Public Health Leadership: Building a Graduate Program and a Culture

By Ken Zakariasen.

Published by The Learner Collection

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Article: Print $US10.00
Article: Electronic $US5.00

The University of Alberta School of Public Health (SPH) decided in 2006 to
initiate a graduate program in Public Health Leadership, primarily to prepare
health professionals for leadership roles in healthcare systems. The new
program offers the first graduate courses in the SPH that specifically focus on
leadership.
The new graduate program in Public Health Leadership was designed to meet
accreditation standards, requiring core courses in traditional public health
sciences, e.g., epidemiology and biostatistics. The leadership core is three
three-credit courses, covering basics of leadership, whole systems
organizational change and advanced leadership: individual assessment and
leadership strategies. These courses emphasize such topics as successful
leadership practices, leadership case analysis, leading and analyzing
organizational change, whole systems methodologies for change, emotional
intelligence, and individual leadership strategies. The active-education
teaching methodologies focus on leadership case development and analysis,
class discussion/problem-solving, design and implementation of change
interventions, and extensive writing guided by organization development-
based inquiry.
Leadership is important in all organizations and disciplines. Accordingly, an
additional emphasis is placed on leadership within the SPH beyond the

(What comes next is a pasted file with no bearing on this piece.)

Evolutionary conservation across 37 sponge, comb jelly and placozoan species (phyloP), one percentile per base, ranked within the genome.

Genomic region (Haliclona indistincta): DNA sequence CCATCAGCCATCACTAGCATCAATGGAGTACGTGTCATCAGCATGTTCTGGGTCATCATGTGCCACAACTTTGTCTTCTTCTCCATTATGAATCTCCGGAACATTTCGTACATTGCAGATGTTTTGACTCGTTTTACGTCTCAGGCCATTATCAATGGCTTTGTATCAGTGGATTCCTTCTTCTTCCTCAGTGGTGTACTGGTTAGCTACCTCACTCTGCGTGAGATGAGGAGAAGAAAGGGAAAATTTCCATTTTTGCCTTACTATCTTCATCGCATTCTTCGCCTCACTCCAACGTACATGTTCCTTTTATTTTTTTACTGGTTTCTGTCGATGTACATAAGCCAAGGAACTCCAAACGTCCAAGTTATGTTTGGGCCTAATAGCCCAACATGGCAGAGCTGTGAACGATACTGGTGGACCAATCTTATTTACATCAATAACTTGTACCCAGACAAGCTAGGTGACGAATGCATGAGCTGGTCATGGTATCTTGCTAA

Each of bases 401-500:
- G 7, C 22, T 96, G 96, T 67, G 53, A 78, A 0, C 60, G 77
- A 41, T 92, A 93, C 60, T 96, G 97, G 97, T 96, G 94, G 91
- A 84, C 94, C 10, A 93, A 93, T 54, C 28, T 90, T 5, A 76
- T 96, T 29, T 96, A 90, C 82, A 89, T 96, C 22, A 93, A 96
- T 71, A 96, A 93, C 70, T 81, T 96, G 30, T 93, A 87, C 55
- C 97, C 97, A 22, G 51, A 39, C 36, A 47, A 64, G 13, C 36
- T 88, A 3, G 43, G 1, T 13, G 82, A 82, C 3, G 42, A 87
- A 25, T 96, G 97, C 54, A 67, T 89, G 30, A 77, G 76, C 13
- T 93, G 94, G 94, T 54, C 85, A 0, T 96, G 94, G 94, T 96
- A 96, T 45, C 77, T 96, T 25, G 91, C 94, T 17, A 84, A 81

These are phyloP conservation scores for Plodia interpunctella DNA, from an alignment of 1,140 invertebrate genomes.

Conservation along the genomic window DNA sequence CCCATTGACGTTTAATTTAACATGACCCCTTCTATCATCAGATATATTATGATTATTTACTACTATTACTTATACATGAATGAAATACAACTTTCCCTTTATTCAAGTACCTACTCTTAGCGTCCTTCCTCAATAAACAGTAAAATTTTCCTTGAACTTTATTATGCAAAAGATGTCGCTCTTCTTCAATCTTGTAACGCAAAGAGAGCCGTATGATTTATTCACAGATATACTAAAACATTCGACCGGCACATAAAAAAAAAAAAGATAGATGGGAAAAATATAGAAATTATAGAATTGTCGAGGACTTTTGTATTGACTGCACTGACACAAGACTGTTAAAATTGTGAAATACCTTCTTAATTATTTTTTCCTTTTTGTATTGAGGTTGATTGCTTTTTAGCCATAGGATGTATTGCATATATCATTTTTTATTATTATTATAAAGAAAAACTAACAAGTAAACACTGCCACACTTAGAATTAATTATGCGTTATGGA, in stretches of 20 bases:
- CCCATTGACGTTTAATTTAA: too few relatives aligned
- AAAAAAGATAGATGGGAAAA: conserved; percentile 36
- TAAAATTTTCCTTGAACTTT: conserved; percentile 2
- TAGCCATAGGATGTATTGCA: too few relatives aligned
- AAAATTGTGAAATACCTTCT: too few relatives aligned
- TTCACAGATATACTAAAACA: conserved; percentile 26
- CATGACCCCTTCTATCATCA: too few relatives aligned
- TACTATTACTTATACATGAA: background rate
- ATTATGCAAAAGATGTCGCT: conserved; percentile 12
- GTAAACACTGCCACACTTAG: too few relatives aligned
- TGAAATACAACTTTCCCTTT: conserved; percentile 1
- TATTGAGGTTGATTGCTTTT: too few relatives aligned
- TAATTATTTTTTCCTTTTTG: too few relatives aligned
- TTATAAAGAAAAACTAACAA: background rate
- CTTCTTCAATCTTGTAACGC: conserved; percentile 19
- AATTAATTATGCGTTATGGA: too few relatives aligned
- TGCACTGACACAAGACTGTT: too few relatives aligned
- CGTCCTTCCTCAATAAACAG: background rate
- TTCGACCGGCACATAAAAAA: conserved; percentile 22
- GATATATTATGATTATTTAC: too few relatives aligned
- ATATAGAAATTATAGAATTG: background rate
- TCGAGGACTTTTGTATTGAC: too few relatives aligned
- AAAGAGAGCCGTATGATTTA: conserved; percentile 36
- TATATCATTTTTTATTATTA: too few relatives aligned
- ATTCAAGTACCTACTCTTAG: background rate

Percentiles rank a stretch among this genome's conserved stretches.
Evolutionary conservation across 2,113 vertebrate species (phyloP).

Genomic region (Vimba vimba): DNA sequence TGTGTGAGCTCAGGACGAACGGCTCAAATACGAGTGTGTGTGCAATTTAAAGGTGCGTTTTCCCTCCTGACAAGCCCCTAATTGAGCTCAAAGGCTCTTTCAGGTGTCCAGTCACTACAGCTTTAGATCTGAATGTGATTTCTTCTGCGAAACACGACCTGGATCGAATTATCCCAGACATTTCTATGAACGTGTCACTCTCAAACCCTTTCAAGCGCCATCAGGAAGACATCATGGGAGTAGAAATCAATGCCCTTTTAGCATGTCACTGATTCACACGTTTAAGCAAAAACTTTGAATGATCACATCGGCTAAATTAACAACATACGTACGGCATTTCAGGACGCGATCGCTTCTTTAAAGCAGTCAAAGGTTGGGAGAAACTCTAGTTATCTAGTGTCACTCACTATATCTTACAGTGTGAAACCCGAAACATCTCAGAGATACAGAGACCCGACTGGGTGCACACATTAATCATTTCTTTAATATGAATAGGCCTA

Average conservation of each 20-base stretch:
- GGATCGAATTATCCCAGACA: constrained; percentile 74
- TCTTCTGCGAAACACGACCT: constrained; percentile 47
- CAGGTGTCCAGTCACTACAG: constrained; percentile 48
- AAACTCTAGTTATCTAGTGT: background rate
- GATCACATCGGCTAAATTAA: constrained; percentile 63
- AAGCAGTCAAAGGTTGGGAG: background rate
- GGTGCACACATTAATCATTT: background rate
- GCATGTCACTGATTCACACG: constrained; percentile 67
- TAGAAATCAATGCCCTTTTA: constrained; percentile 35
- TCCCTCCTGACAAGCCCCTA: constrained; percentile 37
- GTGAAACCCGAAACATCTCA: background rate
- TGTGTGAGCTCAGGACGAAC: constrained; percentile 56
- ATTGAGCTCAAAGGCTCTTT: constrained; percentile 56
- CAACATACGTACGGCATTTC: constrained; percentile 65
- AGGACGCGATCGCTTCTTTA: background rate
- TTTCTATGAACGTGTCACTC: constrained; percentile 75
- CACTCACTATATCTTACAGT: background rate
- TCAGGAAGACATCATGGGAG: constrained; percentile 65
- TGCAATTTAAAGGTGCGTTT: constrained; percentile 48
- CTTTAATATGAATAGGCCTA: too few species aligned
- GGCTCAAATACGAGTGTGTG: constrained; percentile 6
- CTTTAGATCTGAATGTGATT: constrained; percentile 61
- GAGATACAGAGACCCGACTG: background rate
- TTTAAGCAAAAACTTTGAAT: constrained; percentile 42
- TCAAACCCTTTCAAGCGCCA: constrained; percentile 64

leadership program and its graduate students. This involves a leadership
workshop each year for new graduate students from all disciplines during
orientation that features leadership analysis exercises, team building and
leadership data generation for collation and feedback to students. In addition,
workshops on leadership are held for any public health student group that
requests them, e.g., community medicine and occupational medicine
residents who are also completing MPH degrees. Graduate students from
other MPH streams are also encouraged to take one or more of the leadership
courses, and leadership mini-courses/executive education courses have also
been implemented. The intent of such additional activities is to inculcate a
leadership focus into the culture of the organization, preparing students from
all disciplines for future leadership roles.

Keywords: Public Health Leadership, Graduate Program, Leadership Culture, Leadership Practices and Strategies, Organizational Change, Active Learning

The International Journal of Learning, Volume 16, Issue 9, pp.375-386. Article: Print (Spiral Bound). Article: Electronic (PDF File; 1.231MB).

Dr. Ken Zakariasen

Professor, Stream Leader, Public Health Sciences, School of Public Health, University of Alberta, Edmonton, Alberta, Canada

Dr. Ken Zakariasen is a professor in the Department of Public Health Sciences at the School of Public Health. He is the leader of the Public Health Leadership stream, a new graduate program designed to train future leaders in healthcare. Dr. Zakariasen has served as an academic in five universities including 14 years as a Dean of Faculties of Dentistry and Health Professions. He was the editor-in-chief of the Year Book of Dentistry for Elsevier Mosby. Dr. Zakariasen received his BA, DDS, MSc in Endodontics, and PhD in Epidemiology degrees from the University of Minnesota. He completed an Advanced Management Program Certificate from the Harvard Business School, and an MSc in Organization Development and Analysis, as well as a Certificate in Developing Leadership through Emotional Intelligence, from Case Western Reserve University. Dr. Zakariasen’s academic and consulting work is in the area of leadership and organization development, particularly in healthcare and universities. He also conducts research on increasing the effectiveness of health sciences educational experiences. In 2006, he teamed with two other University of Alberta professors to draft the University of Alberta’s 2007-2011 academic plan, Dare to Deliver.

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